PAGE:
Rapid antibody tests can diagnose HIV infection in infants almost as well as DNA PCR, South African study shows

Published: 19 June 2006

Reference

Blackburn L et al. HIV rapid tests can be used as a screening tool to reduce HIV DNA PCR assays in a resource-poor setting. The 2006 HIV/AIDS Implementers Meeting of the President’s Emergency Plan for AIDS Relief, Durban, South Africa, abstract 402.

The use of two separate rapid antibody tests can accurately diagnose HIV infection in infants as early as four months after birth, and in a study of 67 infants with a median age of eleven months, this method diagnosed HIV infection with 95-97% accuracy, South African researchers reported last week at the 2006 Implementers Conference of the US President’s Emergency Plan for AIDS Relief in Durban, South Africa.

HIV diagnosis in infants under 18 months of age is complicated by the fact that infants retain maternal HIV antibodies for up to 18 months after birth. Conventional HIV antibody tests cannot distinguish between maternal and infant HIV antibodies, so it is necessary to carry out direct tests for HIV using DNA PCR testing, which is expensive and available only through well-equipped laboratories that can carry out viral load testing.

Most countries with high numbers of HIV-infected children have extremely limited capacity to carry out HIV DNA PCR tests, and in South Africa only 20% of the estimated 295,000 exposed infants received this test in 2005, despite a national recommendation that all HIV-exposed infants should receive this test at six weeks of age.

The study, carried out by researchers at Wits Paediatric HIV Clinic, set out to determine whether rapid HIV antibody tests, which are less sensitive to the presence of maternal HIV antibodies, could diagnose HIV infection as accurately as DNA PCR testing.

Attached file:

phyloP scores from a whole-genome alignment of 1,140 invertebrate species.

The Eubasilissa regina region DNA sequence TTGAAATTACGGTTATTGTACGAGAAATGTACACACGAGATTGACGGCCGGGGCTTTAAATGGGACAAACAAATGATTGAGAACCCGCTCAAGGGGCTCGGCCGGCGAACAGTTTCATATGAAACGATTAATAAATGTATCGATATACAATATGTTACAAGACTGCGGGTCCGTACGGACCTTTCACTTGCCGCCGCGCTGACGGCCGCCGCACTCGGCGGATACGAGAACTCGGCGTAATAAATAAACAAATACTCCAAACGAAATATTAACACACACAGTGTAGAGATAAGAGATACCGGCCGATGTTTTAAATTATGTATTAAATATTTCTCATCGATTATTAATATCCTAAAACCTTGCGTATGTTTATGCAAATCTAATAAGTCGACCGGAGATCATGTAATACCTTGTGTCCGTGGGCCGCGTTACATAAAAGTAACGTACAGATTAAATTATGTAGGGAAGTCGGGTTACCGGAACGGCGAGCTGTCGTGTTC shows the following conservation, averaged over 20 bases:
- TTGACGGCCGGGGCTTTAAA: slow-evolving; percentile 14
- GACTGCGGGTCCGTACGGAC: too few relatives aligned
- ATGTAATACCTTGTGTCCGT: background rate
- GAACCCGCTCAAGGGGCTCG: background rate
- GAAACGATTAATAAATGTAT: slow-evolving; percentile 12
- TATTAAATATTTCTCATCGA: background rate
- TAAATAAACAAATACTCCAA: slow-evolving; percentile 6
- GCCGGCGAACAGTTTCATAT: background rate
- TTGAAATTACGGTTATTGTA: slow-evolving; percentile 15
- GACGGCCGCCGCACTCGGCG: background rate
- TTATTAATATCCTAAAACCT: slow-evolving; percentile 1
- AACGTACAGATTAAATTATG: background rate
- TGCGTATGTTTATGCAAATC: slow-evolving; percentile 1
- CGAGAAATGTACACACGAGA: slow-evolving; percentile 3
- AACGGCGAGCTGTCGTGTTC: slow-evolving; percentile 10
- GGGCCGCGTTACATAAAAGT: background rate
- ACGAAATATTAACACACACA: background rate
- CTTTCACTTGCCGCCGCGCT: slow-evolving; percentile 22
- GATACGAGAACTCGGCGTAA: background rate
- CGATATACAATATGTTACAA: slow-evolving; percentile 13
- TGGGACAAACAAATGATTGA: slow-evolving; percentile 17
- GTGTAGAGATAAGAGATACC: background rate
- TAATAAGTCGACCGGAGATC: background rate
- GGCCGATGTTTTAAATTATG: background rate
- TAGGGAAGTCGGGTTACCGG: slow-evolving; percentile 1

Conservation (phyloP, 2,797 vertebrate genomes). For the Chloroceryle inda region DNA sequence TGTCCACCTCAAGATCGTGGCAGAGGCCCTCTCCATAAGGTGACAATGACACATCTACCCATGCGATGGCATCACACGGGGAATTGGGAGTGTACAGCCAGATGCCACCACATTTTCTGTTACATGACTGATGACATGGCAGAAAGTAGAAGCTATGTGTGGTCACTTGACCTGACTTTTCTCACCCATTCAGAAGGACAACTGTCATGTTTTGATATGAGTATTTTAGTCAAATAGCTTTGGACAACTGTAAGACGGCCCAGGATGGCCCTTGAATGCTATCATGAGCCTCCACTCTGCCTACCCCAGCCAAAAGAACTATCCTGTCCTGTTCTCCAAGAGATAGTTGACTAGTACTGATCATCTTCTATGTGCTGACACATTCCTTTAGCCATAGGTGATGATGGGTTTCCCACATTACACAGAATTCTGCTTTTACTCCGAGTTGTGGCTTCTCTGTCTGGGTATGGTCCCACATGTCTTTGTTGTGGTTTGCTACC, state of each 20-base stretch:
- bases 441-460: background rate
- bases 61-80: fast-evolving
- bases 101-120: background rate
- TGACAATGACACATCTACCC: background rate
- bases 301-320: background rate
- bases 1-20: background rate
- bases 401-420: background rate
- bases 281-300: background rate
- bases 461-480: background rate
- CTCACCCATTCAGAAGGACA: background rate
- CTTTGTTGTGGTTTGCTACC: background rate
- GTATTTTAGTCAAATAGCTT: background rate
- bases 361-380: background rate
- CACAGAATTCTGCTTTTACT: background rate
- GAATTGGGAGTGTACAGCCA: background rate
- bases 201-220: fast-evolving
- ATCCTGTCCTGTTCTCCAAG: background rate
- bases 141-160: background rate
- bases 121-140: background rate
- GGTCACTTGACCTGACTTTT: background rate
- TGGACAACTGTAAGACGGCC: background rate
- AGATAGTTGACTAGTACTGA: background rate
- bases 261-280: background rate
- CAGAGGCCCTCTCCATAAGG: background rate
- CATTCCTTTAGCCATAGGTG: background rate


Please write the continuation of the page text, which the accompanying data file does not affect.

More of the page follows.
Samples from 67 infants were tested using HIV DNA PCR, ELISA testing (the conventional method of antibody testing), two rapid HIV antibody tests (First Response and Pareekshak) and an oral fluid rapid test (OraQuick).

 

DNA PCR

ELISA

Rapid test 1

Rapid test 2

OraQuick

Positive

22

22

20

20

16

False negative

 

 0

2#

2#

6*

Negative

45

24

44

43

43

False positive

 

21

1

2

2

Specificity

100%

53.3%

97.8%

95.5%

95.5%

# four false negative tests in three infants with clinical features suggestive of HIV disease

*six false negative tests in the presence of severe oral candida or WHO stage IV disease

Rapid tests detected seroreversion earlier than ELISA tests, and could detect seroreversion as early as 4.3 months after birth. However, Wits Paediatric HIV Clinic recommends that dual rapid testing should be carried out at nine months of age with a clinical examination.

Community Consensus Statement on Access to HIV Treatment and its Use for Prevention

Together, we can make it happen

We can end HIV soon if people have equal access to HIV drugs as treatment and as PrEP, and have free choice over whether to take them.

Launched today, the Community Consensus Statement is a basic set of principles aimed at making sure that happens.

The Community Consensus Statement is a joint initiative of AVAC, EATG, MSMGF, GNP+, HIV i-Base, the International HIV/AIDS Alliance, ITPC and NAM/aidsmap
close

This content was checked for accuracy at the time it was written. It may have been superseded by more recent developments. NAM recommends checking whether this is the most current information when making decisions that may affect your health.

NAM’s information is intended to support, rather than replace, consultation with a healthcare professional. Talk to your doctor or another member of your healthcare team for advice tailored to your situation.